How’d You Do That? Discover Unique Ways DGYers Use Their Yarn
October 22, 2013
With the wonderful and unique yarns that Darn Good Yarn offers, we often get to see that yarn used in unique ways! Sharon of Abingdon, Virginia put her very own spin on her Darn Good Yarn purchases. In more ways than one.
She sent us this picture of her great project, a beautiful table runner she made as a gift for her new daughter-in-law.
In this project, she used about 9 skeins of silk sari ribbon in bridal white and a purple/turquoise mix. Need to snap up some sari ribbon of your own? Just click here.
When I first saw this project, I had no idea how it was made. I emailed Sharon and she let me in on the secret. She wove it on her very own traditional peg loom. Now, I consider myself pretty die-hard in my fiber appreciation, but I had never even heard of it. She had anticipated this, and sent me this helpful picture:
Now, of course, I want one of my very own. You get to weave without a giant intimidating loom! I plan on looking one up soon. But Sharon didn’t just weave her ribbon, she put her own “spin” on the fiber – with her Ashford Country Spinner II spinning wheel. She described her spinning for me: “I spin custom yarns, mostly for my mother, who is a weaver. My yarns are different than traditional yarns, not really artsy with bling, but more raw and natural as I try to keep the integrity of the locks and fiber intact. I spin mostly Alpaca and Sheep wool – I try to use the local farms as much as possible.” She spun the ribbon just enough to put a light twist into it, and added her own turquoise and purple merino wool with the ribbon in the center. Here’s a closer look at her work:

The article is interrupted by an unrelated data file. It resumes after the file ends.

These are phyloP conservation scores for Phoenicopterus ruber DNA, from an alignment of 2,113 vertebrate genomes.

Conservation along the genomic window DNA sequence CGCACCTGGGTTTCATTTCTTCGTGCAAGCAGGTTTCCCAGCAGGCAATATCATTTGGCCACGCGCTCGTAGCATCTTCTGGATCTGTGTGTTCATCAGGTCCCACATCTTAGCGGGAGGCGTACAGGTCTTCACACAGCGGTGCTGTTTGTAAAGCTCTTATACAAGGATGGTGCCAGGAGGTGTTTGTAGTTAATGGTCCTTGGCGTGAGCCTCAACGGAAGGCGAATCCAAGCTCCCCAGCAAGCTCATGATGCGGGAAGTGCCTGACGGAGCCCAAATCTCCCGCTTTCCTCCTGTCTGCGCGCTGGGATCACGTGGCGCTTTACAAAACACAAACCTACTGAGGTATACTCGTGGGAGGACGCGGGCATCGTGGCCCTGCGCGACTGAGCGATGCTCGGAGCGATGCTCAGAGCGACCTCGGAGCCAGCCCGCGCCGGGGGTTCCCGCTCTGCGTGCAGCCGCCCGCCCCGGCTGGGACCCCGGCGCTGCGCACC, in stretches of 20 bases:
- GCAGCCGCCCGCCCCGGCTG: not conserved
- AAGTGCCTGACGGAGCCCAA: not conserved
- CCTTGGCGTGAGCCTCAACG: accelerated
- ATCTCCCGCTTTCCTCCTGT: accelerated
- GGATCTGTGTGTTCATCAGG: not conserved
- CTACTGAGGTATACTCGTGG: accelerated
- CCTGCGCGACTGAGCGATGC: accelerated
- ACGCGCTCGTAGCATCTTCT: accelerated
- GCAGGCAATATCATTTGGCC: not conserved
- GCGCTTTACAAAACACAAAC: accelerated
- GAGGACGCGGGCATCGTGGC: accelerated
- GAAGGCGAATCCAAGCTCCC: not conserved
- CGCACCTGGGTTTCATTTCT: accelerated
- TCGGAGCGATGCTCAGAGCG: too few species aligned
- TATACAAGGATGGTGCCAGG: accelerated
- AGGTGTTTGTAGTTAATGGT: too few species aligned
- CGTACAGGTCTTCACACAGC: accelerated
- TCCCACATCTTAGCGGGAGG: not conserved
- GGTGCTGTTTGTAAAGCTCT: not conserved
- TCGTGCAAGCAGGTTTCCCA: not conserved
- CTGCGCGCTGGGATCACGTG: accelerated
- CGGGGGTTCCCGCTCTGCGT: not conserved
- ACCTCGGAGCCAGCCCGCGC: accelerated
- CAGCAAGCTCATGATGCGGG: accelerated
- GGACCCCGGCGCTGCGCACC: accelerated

Have these gorgeous hues inspired you to get out your spinning wheel? Darn Good Yarn has roving and batts for spinning! Find them here.
Sharon definitely thinks outside the box when it comes to fiber manipulation. She told me all about her newest project: “My newest venture is spinning the silk and fabric from old weddings gowns into a useable yarn for brides to make a shawl, purse, or keepsake blanket. There are so many wedding gowns in attics not being used! I try to balance the spinning between work, my horses and my chickens. Although, if I could, I would spin 24 hours a day!!!”
I fully agree with her there. She said she would welcome any questions about her spinning projects, peg looms, or custom orders. Just email her at email@example.com!
Want to share your Darn Good Yarn project with other fiber lovers? Just email me at firstname.lastname@example.org.
Marissa, Darn Good Yarn blogger